Keep your hypertension under control

Three men being active outside

Hypertension (also known as high blood pressure) occurs when the force of blood pumping against artery walls is too high, which can cause significant health problems down the line such as heart disease, stroke, brain and kidney damage, vision loss, and death.[1]

The American Heart Association calls high blood pressure “the silent killer” because often there are no warning symptoms. It is a major risk factor for heart disease and stroke – the two leading causes of death in the world.[2] The good news is that lifestyle changes can reduce this risk.

Know Your Numbers!

It used to be that you were considered hypertensive if your blood pressure was140/90 mm Hg or higher. (The first number is called the systolic; the second is the diastolic.) But in late 2017, the American College of Cardiology(link opens in new window) (ACC) and the American Heart Association (AHA) released new guidelines[3]:

  • Normal: Less than 120/80 mm Hg
  • Elevated: Systolic between 120-129 and diastolic less than 80
  • Stage 1: Systolic between 130-139 or diastolic between 80-89
  • Stage 2: Systolic at least 140 or diastolic at least 90 mm Hg
  • Hypertensive crisis: Systolic over 180 and/or diastolic over 120

Result? Now more than 46 percent of Americans are identified as having high blood pressure, compared to only 32 percent under the old guidelines.[4]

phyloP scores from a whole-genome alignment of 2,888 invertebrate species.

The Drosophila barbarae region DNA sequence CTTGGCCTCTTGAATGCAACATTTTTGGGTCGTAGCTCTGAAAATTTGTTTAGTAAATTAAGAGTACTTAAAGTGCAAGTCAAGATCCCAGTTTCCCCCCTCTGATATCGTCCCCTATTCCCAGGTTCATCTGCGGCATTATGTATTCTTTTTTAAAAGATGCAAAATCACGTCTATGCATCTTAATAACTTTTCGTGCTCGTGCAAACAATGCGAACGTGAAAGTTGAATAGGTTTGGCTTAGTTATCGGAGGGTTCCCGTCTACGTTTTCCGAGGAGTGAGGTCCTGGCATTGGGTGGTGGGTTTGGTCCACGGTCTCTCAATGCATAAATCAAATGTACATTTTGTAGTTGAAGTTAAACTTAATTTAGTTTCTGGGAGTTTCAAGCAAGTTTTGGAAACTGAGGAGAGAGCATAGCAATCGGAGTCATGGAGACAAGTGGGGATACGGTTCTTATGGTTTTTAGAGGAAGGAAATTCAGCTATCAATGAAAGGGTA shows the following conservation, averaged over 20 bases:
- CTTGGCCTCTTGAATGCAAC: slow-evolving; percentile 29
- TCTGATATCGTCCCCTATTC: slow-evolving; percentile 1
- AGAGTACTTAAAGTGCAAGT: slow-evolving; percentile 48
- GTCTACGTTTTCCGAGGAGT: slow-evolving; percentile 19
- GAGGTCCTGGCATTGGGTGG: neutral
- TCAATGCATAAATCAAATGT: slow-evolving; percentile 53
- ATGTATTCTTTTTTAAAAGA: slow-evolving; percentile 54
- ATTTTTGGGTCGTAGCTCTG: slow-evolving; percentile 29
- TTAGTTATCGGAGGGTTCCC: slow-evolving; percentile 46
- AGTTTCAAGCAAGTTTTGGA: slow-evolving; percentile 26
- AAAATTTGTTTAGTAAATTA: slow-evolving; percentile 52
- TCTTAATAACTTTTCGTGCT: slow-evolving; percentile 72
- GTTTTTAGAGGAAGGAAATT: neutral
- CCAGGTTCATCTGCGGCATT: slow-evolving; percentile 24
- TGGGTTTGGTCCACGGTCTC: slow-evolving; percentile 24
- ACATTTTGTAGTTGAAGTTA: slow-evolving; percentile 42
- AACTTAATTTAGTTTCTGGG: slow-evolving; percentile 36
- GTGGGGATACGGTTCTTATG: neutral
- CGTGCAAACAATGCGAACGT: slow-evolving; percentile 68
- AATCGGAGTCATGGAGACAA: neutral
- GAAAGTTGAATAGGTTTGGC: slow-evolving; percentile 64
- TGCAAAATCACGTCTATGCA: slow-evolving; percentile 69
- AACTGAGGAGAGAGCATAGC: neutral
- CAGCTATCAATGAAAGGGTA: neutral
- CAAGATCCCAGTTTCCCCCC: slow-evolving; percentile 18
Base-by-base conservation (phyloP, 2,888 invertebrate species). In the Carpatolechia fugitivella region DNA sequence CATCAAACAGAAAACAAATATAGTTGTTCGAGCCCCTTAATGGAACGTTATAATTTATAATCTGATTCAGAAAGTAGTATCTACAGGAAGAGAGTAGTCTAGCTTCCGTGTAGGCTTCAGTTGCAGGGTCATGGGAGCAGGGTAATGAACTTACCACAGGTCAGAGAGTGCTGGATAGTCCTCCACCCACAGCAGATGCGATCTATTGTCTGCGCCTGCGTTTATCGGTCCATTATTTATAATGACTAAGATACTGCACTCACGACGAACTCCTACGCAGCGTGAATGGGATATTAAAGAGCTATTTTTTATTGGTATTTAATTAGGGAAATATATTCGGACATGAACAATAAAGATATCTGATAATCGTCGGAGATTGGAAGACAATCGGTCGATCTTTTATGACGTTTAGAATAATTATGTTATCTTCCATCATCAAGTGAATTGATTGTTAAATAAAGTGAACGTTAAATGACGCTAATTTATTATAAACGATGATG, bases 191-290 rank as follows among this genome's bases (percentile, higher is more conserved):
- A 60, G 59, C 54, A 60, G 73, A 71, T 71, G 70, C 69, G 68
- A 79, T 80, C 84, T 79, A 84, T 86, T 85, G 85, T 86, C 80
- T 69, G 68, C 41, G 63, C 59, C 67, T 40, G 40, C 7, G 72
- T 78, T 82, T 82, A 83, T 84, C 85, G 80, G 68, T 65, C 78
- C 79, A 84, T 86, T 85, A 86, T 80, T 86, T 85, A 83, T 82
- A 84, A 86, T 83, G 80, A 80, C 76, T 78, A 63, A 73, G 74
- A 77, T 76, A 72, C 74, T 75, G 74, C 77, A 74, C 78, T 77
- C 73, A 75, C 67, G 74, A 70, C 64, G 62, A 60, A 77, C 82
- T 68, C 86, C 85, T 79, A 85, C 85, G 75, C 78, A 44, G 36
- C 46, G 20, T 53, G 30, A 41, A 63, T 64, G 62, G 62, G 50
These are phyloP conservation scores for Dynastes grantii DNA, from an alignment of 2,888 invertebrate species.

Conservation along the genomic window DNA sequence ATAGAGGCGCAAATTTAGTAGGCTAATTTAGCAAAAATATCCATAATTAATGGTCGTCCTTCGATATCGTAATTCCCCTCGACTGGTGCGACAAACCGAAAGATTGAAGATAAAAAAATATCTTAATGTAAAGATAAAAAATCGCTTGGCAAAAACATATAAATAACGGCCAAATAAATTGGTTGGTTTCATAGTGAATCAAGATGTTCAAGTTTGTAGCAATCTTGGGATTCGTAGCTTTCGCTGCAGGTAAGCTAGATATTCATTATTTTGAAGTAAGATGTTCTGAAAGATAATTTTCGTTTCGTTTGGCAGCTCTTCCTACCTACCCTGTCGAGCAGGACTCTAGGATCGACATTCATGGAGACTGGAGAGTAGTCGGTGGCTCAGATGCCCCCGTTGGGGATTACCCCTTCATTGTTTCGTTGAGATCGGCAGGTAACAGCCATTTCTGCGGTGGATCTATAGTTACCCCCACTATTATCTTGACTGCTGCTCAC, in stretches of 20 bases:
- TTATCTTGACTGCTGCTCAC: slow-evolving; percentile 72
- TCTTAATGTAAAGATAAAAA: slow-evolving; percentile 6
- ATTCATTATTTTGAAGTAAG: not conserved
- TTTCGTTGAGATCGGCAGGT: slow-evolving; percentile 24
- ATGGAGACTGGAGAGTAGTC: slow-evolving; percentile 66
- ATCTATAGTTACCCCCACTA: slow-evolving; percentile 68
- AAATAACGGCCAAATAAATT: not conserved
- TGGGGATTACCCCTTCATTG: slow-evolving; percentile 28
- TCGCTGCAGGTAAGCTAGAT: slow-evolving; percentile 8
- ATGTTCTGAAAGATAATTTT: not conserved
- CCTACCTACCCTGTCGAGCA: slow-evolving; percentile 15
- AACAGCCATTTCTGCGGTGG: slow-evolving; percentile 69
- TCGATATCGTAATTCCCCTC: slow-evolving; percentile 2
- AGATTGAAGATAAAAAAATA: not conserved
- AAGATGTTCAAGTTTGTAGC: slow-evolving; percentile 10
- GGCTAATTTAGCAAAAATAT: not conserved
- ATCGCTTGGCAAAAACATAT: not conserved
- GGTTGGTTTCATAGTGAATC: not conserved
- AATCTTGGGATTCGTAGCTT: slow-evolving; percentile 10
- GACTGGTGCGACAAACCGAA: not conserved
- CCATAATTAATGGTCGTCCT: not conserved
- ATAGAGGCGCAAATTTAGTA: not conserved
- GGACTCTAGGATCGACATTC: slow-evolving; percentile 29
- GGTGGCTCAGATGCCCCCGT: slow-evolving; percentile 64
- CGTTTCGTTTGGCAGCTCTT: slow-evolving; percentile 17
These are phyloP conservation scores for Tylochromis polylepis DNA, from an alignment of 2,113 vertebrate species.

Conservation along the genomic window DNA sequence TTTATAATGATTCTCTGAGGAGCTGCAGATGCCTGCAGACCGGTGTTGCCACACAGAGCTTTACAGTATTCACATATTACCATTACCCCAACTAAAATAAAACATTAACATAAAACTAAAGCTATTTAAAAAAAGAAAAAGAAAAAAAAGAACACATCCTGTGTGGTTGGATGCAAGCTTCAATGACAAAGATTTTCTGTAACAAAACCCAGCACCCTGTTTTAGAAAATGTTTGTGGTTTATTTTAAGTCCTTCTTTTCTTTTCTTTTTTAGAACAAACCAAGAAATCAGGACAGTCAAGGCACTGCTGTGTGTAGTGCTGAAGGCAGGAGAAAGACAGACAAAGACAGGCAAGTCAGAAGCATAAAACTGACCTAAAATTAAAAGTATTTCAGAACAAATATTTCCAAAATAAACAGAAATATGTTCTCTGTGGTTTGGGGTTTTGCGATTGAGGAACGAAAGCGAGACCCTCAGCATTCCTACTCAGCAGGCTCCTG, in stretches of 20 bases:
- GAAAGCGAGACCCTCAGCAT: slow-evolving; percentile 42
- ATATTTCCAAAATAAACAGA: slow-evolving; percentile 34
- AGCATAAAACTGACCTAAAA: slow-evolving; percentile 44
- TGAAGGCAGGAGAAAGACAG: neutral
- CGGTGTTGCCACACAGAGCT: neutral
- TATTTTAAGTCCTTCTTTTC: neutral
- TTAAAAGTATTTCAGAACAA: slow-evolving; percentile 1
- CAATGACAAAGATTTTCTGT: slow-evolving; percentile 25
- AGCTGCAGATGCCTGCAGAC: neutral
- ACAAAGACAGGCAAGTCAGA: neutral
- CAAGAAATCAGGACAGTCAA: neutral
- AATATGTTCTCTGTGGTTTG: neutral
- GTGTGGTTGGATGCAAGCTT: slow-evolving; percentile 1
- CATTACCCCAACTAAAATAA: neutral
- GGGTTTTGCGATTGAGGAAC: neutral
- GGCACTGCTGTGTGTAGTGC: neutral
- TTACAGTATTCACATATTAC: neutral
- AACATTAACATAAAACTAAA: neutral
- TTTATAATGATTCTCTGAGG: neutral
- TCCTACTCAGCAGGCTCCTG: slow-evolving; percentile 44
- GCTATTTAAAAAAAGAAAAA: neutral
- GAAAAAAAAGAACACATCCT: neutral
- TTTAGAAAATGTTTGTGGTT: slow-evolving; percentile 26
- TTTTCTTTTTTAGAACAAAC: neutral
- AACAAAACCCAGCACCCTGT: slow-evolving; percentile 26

Managing High Blood Pressure

Get your blood pressure checked by your physician, or monitor it at home. (Ask your doctor or pharmacist for recommendations for a reliable in-home monitor.)

If your numbers are too high, make a lifelong commitment to keeping them under control. Some steps you can take include:

  • Follow the DASH (Dietary Approaches to Stop Hypertension) eating plan [5]: Eat lots of vegetables, fruits, and whole grains, fat-free or low-fat dairy, fish, poultry, beans, nuts, and vegetable oils, Limit foods with salt, high saturated fat content, such as fatty red meat, full-fat dairy products, sugar and sugary drinks, and tropical oils (coconut, palm kernel, and palm). Avoid processed foods.
  • Limit alcohol intake. Men should not have more than two alcoholic drinks a day; women should not have more than one. [6]
  • Quit smoking or chewing tobacco, and avoid second-hand smoke. Each cigarette you smoke increases your blood pressure for many minutes after you finish. [7]
  • Lose extra weight. Just ten pounds off will positively affect blood pressure. Men's waistlines should be less than 40 inches; women's should be less than 35 inches.[8]
  • Exercise at least 30 minutes daily. Most effective choices are: walking, jogging, cycling, swimming, dancing and strength training. Ask your physician to help you develop an appropriate exercise routine for you.[9]
  • Drug therapy. If you can't bring your numbers down through these lifestyle changes, your physician can prescribe blood pressure medications. You may need to try several before finding the right one for you.[10]


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